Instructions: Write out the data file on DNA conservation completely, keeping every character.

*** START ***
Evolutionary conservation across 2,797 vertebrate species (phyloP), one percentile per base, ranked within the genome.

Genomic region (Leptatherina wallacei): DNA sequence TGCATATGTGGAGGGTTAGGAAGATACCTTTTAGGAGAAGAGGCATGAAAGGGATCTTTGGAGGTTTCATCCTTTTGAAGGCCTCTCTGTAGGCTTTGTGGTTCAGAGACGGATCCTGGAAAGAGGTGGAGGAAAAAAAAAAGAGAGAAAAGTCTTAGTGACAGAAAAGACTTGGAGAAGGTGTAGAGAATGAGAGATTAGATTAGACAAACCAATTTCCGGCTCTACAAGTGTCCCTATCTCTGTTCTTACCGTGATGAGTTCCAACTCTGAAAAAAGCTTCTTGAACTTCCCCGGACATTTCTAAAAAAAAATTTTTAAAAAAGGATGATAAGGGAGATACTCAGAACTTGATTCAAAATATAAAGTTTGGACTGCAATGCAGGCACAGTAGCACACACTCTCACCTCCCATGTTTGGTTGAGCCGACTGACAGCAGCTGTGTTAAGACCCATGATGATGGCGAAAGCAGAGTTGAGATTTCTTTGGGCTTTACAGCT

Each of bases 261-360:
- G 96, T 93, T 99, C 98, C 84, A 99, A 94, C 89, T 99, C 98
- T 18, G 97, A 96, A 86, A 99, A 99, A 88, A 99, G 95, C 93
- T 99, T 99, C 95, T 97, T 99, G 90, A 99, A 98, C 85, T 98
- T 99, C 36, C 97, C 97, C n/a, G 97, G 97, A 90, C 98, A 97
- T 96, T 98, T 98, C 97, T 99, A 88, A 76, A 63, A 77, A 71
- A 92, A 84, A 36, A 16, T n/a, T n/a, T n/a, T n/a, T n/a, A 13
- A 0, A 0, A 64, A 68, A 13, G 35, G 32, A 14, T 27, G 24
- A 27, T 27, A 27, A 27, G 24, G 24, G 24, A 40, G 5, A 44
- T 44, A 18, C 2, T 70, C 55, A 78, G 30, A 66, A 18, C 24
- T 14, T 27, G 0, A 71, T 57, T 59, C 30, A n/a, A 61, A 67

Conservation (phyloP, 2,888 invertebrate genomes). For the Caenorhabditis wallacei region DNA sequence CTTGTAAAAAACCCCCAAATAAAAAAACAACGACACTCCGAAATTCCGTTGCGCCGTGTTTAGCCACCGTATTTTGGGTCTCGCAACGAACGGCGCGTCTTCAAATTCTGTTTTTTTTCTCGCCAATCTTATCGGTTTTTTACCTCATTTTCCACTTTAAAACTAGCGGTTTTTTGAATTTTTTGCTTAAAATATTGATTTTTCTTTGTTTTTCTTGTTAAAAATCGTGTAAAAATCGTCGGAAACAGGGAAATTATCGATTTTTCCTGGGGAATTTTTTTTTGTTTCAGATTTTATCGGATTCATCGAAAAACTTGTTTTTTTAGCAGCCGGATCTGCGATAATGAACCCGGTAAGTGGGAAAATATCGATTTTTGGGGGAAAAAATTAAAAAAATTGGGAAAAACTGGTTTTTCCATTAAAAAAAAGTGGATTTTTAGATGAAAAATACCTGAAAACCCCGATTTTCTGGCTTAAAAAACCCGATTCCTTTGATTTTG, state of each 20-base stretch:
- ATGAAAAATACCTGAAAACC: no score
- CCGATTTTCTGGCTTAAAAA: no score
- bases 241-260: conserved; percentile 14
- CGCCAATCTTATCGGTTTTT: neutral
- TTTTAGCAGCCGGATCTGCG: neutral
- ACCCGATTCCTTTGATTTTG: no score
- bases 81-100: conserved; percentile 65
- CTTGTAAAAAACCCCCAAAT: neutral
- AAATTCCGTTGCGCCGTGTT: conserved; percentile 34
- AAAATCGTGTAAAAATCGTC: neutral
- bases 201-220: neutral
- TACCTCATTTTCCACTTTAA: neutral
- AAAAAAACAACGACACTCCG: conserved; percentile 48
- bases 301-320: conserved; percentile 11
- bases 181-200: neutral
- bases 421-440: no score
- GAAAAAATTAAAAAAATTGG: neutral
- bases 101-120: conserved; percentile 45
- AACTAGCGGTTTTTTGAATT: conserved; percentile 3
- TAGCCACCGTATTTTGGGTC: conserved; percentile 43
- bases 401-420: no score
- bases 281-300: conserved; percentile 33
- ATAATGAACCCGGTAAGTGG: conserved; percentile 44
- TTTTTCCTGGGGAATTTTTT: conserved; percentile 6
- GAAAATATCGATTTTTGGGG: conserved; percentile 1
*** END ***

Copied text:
Evolutionary conservation across 2,797 vertebrate species (phyloP), one percentile per base, ranked within the genome.

Genomic region (Leptatherina wallacei): DNA sequence TGCATATGTGGAGGGTTAGGAAGATACCTTTTAGGAGAAGAGGCATGAAAGGGATCTTTGGAGGTTTCATCCTTTTGAAGGCCTCTCTGTAGGCTTTGTGGTTCAGAGACGGATCCTGGAAAGAGGTGGAGGAAAAAAAAAAGAGAGAAAAGTCTTAGTGACAGAAAAGACTTGGAGAAGGTGTAGAGAATGAGAGATTAGATTAGACAAACCAATTTCCGGCTCTACAAGTGTCCCTATCTCTGTTCTTACCGTGATGAGTTCCAACTCTGAAAAAAGCTTCTTGAACTTCCCCGGACATTTCTAAAAAAAAATTTTTAAAAAAGGATGATAAGGGAGATACTCAGAACTTGATTCAAAATATAAAGTTTGGACTGCAATGCAGGCACAGTAGCACACACTCTCACCTCCCATGTTTGGTTGAGCCGACTGACAGCAGCTGTGTTAAGACCCATGATGATGGCGAAAGCAGAGTTGAGATTTCTTTGGGCTTTACAGCT

Each of bases 261-360:
- G 96, T 93, T 99, C 98, C 84, A 99, A 94, C 89, T 99, C 98
- T 18, G 97, A 96, A 86, A 99, A 99, A 88, A 99, G 95, C 93
- T 99, T 99, C 95, T 97, T 99, G 90, A 99, A 98, C 85, T 98
- T 99, C 36, C 97, C 97, C n/a, G 97, G 97, A 90, C 98, A 97
- T 96, T 98, T 98, C 97, T 99, A 88, A 76, A 63, A 77, A 71
- A 92, A 84, A 36, A 16, T n/a, T n/a, T n/a, T n/a, T n/a, A 13
- A 0, A 0, A 64, A 68, A 13, G 35, G 32, A 14, T 27, G 24
- A 27, T 27, A 27, A 27, G 24, G 24, G 24, A 40, G 5, A 44
- T 44, A 18, C 2, T 70, C 55, A 78, G 30, A 66, A 18, C 24
- T 14, T 27, G 0, A 71, T 57, T 59, C 30, A n/a, A 61, A 67

Conservation (phyloP, 2,888 invertebrate genomes). For the Caenorhabditis wallacei region DNA sequence CTTGTAAAAAACCCCCAAATAAAAAAACAACGACACTCCGAAATTCCGTTGCGCCGTGTTTAGCCACCGTATTTTGGGTCTCGCAACGAACGGCGCGTCTTCAAATTCTGTTTTTTTTCTCGCCAATCTTATCGGTTTTTTACCTCATTTTCCACTTTAAAACTAGCGGTTTTTTGAATTTTTTGCTTAAAATATTGATTTTTCTTTGTTTTTCTTGTTAAAAATCGTGTAAAAATCGTCGGAAACAGGGAAATTATCGATTTTTCCTGGGGAATTTTTTTTTGTTTCAGATTTTATCGGATTCATCGAAAAACTTGTTTTTTTAGCAGCCGGATCTGCGATAATGAACCCGGTAAGTGGGAAAATATCGATTTTTGGGGGAAAAAATTAAAAAAATTGGGAAAAACTGGTTTTTCCATTAAAAAAAAGTGGATTTTTAGATGAAAAATACCTGAAAACCCCGATTTTCTGGCTTAAAAAACCCGATTCCTTTGATTTTG, state of each 20-base stretch:
- ATGAAAAATACCTGAAAACC: no score
- CCGATTTTCTGGCTTAAAAA: no score
- bases 241-260: conserved; percentile 14
- CGCCAATCTTATCGGTTTTT: neutral
- TTTTAGCAGCCGGATCTGCG: neutral
- ACCCGATTCCTTTGATTTTG: no score
- bases 81-100: conserved; percentile 65
- CTTGTAAAAAACCCCCAAAT: neutral
- AAATTCCGTTGCGCCGTGTT: conserved; percentile 34
- AAAATCGTGTAAAAATCGTC: neutral
- bases 201-220: neutral
- TACCTCATTTTCCACTTTAA: neutral
- AAAAAAACAACGACACTCCG: conserved; percentile 48
- bases 301-320: conserved; percentile 11
- bases 181-200: neutral
- bases 421-440: no score
- GAAAAAATTAAAAAAATTGG: neutral
- bases 101-120: conserved; percentile 45
- AACTAGCGGTTTTTTGAATT: conserved; percentile 3
- TAGCCACCGTATTTTGGGTC: conserved; percentile 43
- bases 401-420: no score
- bases 281-300: conserved; percentile 33
- ATAATGAACCCGGTAAGTGG: conserved; percentile 44
- TTTTTCCTGGGGAATTTTTT: conserved; percentile 6
- GAAAATATCGATTTTTGGGG: conserved; percentile 1